It’s rest-time at our house right now on this cloudy Friday afternoon. It’s also the last day of March, so while my kids are “resting” (using all the pillows and chairs to make a limousine), I figured I’d record what I read this month. As always, I would love to know what you’ve been reading, too!
Bird by Bird: Some Instructions on Writing and Life by Anne Lamott*
This is a classic. I read it in college, so I wondered if it would still resonate the second time around, but it still inspired me and fueled my desire to write. I especially love the chapter on giving because I often grapple with the idea of submitting work for publication (with thoughts like my writing isn’t good enough, it feels arrogant to put it out there, these experiences are precious to me, I don’t want to sell out). She writes, “You are going to have to give and give and give, or there’s no reason for you to be writing. You have to give from the deepest part of yourself, and you are going to have to go on giving, and the giving is going to have to be its own reward. There is no cosmic importance to your getting something published, but there is in learning to be a giver.” I love this perspective.
A Poetry Handbook: A Prose Guide to Understanding and Writing Poetry by Mary Oliver*
Poetry is my heartbeat. It is my preferred genre. It is how my mind works, and the form I am most comfortable writing in. I am learning to embrace that. For real this time. It’s ok to write mediocre poetry! I tell myself this multiple times a day. This book is a pretty in-depth overview of poetry and is such a helpful reference and encouragement for poetry nerds.
Heaven And Wind And Stars and Poems by Tong-Ju Yun
This is a book of poems by one of Korea’s famous poets. He wrote during the 40s and 50s, a particularly volatile time in Korea. His writing is full of strong, memorable images. My husband ordered an English translation that is beautiful and effective. Translations don’t always ring true, but this one did.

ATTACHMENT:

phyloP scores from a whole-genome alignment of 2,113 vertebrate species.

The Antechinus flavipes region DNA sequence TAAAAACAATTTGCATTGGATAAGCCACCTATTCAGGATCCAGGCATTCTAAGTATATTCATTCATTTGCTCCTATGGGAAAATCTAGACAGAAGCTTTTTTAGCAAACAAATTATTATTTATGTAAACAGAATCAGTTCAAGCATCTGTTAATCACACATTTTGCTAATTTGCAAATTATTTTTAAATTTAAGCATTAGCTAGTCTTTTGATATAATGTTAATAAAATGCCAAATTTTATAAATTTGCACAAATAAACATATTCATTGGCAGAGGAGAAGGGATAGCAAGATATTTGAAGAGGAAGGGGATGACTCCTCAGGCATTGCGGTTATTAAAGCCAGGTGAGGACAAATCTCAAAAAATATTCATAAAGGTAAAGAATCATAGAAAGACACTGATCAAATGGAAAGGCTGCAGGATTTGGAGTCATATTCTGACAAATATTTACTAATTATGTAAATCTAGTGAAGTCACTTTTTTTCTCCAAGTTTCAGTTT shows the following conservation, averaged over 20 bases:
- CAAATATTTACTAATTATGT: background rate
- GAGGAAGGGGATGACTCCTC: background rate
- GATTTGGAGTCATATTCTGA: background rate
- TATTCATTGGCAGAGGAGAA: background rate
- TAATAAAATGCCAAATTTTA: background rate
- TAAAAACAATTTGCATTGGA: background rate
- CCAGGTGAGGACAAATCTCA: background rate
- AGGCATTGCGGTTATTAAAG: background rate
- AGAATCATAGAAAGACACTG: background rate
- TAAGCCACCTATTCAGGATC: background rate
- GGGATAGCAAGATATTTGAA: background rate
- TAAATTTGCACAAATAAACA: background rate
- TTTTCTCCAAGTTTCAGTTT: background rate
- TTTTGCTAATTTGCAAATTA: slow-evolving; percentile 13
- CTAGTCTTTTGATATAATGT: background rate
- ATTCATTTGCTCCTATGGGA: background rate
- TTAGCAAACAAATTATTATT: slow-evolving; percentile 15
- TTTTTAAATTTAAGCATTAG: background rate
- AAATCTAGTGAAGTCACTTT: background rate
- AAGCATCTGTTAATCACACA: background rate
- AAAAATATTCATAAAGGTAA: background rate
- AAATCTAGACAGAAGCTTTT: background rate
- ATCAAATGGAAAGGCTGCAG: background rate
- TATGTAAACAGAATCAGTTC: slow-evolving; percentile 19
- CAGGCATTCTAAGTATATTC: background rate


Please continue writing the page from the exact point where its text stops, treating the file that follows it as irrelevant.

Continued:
Dirty Glory: Go Where Your Best Prayers Take You by Pete Greig
This one was surprisingly powerful for me. I don’t say that lightly. The first half of the book shares insight into our relationship with God in prayer and the second half shares insight into our relationship with others. I have heard Pete Greig speak many times, and his insight and authenticity is so refreshing. I highly recommend it. “This is the staggering message of Christ’s incarnation: God’s glory became dirt so that we — the scum of the earth — might become the very glory of God.”
A House of My Own: Stories from My Life by Sandra Cisneros
I was excited to read this one because I really love the way Cisneros writes, but it was a little disappointing. There were definitely gems sprinkled throughout, but it is mostly a collection of talks and essays she wrote for universities, art exhibits, etc. It’s not what I was expecting. However, this quote helped me feel less alone and more accepting of my writing process: “I can’t explain my process. I just know when given a topic, I can only try, but I give no guarantees. “It’s like fishing,” I explain. “I can get up early, mend the nets, get my boat ready, and row myself to an area where there are plenty of fish, but I can’t guarantee my catch. I’m just the fisherman, not the creator of fish. It’s a matter of waiting.” I can relate 100%